Singapore Says ‘Lines of Communication’ Open With Myanmar Junta—but to Say What?

By The Irrawaddy 24 August 2021

Dr. Vivian Balakrishnan, foreign minister of Singapore, acknowledged that the city state is the largest foreign investor in Myanmar, but noted that the bulk of those investments were made when the National League for Democracy (NLD) was in charge, according to Reuters.

Balakrishnan also stressed that investments from Singapore came about due to economic opportunity, not political pressure. “I am making the larger point that there will be investment flows when there is political stability. Now in the current situation, investment flows, I am sure, have dried up.”

Singapore has long been a haven for Myanmar’s top generals and cronies, who frequently fly there for medical treatment or to retire. The late dictator General Ne Win sought medical treatment there, as has previous junta leader Senior General Than Shwe. A number of figures with ties to the dictators have bought residences there.

Critics have said that from the medical tourism of dictators and cronies to former and active drug lords buying up luxury condos for holiday getaways, Myanmar’s well-to-do few have in their own small way helped to fuel the economic success story of Singapore.

Recently, Balakrishnan—who met Myanmar State Counselor Daw Aung San Suu Kyi several times before her NLD government was ousted and she was detained by the military on Feb. 1—admitted that regional grouping ASEAN has not been “as effective or as quick as we would have hoped for” in attempting to resolve the conflict, but added that ASEAN and Singapore have maintained “lines of communication” with the junta.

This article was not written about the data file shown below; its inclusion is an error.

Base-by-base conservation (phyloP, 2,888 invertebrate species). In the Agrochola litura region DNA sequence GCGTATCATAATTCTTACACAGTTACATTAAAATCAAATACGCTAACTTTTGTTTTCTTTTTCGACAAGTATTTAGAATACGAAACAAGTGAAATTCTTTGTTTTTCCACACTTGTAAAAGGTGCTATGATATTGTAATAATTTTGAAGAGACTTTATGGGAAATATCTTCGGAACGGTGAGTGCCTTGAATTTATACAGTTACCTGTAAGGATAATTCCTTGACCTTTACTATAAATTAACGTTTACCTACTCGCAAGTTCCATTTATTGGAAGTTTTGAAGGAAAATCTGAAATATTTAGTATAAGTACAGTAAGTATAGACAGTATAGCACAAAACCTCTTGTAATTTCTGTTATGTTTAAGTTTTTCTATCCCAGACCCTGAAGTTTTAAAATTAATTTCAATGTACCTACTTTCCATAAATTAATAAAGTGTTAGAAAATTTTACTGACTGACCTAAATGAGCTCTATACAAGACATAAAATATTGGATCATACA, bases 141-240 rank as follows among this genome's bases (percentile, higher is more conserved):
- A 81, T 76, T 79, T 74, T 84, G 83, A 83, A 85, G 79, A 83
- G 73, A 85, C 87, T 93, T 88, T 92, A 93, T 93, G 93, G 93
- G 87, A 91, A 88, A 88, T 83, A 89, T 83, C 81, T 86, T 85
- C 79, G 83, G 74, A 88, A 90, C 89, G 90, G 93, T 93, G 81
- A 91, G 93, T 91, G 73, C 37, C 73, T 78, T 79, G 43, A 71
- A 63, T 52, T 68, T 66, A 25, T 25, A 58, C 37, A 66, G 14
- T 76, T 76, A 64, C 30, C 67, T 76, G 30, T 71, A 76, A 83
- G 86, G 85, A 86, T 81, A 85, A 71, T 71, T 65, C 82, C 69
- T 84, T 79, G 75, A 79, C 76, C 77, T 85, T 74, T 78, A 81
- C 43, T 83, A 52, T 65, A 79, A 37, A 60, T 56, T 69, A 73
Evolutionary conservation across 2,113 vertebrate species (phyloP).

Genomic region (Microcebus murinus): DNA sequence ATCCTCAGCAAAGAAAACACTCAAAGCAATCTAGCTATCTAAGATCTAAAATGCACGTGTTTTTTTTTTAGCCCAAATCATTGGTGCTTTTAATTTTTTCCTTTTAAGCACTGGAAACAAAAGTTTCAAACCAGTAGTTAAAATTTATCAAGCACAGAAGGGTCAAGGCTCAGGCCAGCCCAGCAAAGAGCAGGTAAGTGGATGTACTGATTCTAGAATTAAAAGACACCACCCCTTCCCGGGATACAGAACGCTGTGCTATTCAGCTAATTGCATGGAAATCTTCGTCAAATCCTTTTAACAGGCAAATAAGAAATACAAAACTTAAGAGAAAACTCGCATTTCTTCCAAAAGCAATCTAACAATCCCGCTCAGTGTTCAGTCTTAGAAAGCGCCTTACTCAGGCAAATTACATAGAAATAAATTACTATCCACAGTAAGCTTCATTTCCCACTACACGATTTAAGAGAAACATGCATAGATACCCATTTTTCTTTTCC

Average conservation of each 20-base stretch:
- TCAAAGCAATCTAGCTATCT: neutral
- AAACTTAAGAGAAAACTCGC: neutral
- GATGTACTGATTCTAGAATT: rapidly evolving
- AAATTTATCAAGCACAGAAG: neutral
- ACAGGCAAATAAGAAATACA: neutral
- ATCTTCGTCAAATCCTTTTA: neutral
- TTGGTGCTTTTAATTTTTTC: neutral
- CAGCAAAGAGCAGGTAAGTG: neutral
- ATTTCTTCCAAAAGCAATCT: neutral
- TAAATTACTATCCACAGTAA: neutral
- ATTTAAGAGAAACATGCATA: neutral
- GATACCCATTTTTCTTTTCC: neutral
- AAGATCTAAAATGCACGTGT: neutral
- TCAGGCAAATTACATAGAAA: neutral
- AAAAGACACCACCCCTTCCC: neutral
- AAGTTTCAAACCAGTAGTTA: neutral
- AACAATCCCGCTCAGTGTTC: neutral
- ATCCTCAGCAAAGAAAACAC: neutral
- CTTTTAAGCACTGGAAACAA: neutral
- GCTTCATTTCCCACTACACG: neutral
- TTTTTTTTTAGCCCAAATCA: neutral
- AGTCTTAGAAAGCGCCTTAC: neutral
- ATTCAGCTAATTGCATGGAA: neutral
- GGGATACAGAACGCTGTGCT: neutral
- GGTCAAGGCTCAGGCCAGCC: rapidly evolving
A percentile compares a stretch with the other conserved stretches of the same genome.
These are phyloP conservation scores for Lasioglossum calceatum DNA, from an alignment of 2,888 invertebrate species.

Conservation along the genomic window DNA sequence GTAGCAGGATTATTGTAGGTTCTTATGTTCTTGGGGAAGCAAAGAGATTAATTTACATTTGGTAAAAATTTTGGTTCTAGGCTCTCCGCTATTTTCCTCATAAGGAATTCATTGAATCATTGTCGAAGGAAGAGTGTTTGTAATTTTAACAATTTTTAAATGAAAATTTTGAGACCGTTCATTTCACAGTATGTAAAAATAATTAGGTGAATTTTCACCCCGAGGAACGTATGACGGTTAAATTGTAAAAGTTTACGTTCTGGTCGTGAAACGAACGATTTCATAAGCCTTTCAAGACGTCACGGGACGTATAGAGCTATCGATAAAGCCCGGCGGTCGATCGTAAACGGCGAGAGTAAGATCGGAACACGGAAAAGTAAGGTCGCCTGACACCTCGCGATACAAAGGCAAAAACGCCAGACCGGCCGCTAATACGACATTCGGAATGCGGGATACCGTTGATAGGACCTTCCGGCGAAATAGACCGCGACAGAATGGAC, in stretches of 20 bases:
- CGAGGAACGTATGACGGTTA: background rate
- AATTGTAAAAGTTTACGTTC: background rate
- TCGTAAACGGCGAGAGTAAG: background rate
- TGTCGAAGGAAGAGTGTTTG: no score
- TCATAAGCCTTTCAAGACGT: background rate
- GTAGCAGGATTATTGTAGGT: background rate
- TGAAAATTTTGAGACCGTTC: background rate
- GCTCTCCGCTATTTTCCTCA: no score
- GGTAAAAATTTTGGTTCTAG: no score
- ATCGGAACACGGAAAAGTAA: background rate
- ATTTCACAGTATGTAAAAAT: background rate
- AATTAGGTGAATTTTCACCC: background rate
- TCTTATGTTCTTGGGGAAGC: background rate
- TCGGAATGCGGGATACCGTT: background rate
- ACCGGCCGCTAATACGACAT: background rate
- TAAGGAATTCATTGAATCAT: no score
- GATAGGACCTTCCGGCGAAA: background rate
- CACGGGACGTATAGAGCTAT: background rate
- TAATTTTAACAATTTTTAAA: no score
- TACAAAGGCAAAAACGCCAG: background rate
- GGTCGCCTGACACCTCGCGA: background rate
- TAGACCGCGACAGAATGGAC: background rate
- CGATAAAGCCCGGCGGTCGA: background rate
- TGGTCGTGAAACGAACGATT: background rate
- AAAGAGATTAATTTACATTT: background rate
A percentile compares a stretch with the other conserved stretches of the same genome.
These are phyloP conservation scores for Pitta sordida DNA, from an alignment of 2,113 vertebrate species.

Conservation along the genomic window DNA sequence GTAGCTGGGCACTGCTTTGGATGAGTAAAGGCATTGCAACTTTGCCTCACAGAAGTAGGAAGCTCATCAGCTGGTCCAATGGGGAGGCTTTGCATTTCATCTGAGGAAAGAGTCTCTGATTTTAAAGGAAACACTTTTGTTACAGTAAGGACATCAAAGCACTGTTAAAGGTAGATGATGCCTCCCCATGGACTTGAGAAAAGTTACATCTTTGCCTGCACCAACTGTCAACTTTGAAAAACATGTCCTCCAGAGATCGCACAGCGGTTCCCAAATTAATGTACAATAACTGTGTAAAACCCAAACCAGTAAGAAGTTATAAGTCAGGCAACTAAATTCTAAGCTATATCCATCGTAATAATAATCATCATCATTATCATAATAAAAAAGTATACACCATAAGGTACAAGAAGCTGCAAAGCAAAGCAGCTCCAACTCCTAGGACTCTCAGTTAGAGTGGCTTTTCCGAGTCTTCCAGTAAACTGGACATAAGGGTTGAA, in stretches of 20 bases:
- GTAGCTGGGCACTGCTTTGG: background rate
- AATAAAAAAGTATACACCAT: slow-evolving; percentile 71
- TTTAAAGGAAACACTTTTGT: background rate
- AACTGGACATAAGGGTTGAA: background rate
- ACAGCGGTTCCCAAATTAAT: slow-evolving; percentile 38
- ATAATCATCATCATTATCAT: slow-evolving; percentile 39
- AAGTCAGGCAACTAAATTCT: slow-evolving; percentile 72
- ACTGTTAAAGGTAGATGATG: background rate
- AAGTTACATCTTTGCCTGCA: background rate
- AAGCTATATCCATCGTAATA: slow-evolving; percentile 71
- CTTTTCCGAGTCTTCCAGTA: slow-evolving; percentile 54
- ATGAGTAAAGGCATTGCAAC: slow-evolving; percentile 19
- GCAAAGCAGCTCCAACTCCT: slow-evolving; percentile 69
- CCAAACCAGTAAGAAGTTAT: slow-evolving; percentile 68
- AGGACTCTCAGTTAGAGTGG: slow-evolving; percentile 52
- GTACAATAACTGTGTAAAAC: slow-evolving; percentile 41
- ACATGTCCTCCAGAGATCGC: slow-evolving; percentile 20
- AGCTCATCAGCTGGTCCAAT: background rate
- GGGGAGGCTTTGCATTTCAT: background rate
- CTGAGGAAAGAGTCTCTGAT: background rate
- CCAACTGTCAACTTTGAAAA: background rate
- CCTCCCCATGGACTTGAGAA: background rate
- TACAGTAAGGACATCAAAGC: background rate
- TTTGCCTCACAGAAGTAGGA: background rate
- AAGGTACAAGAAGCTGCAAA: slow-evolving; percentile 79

Asked if targeted sanctions might work, Balakrishnan said there was a need to be “realistic”.

“We know from past history that the Tatmadaw [Myanmar’s military] has a very high tolerance for isolation and pain, particularly when the pain is actually borne predominantly by other people,” he told Reuters.

“So again, it comes down to our hope and our encouragement that dialogue, engagement, negotiation, reconciliation, economic reconstruction, making Myanmar attractive again to investments—that is the way out.”

Myanmar and Singapore have a shared history of colonial occupation and a long relationship as Southeast Asian neighbors.

When Daw Aung San Suu Kyi was in power, Singapore’s Prime Minister Lee Hsien Loong referred to this relationship when he presented her with a gift—a photo of his late father Lee Kuan Yew meeting her mother Daw Khin Kyi, a former ambassador to India, in the 1950s.

Singapore’s founding father Lee Kuan Yew was briefly a critic of Daw Aung San Suu Kyi in 1996, when he openly said the Myanmar army was the only institution capable of “keeping the country stable and preventing civil war,” and questioned Daw Aung San Suu Kyi’s ability “to govern if ever she came to power.”

In fact, the late Gen. Ne Win was an old pal of Lee’s. The two played golf together in Myanmar and Lee touted Myanmar’s potential to become an Asian tiger. He even suggested Ne Win open up the country and promote tourism, but his advice fell on deaf ears. Under Ne Win’s military regime, Myanmar became one of the poorest countries in the world and an international pariah.

In 2007, a leaked US diplomatic cable quoted Lee describing Myanmar’s ruling generals as “stupid” and “dense.”

According to the cable, Lee told US diplomats that dealing with the junta leaders was like “talking to dead people.” He accused the generals of mismanaging the country’s natural resources and said he “had given up on them a decade ago.”

If Balakrishnan, a consummate diplomat, were to speak his mind on Myanmar, would his words echo those of Singapore’s late veteran statesman?

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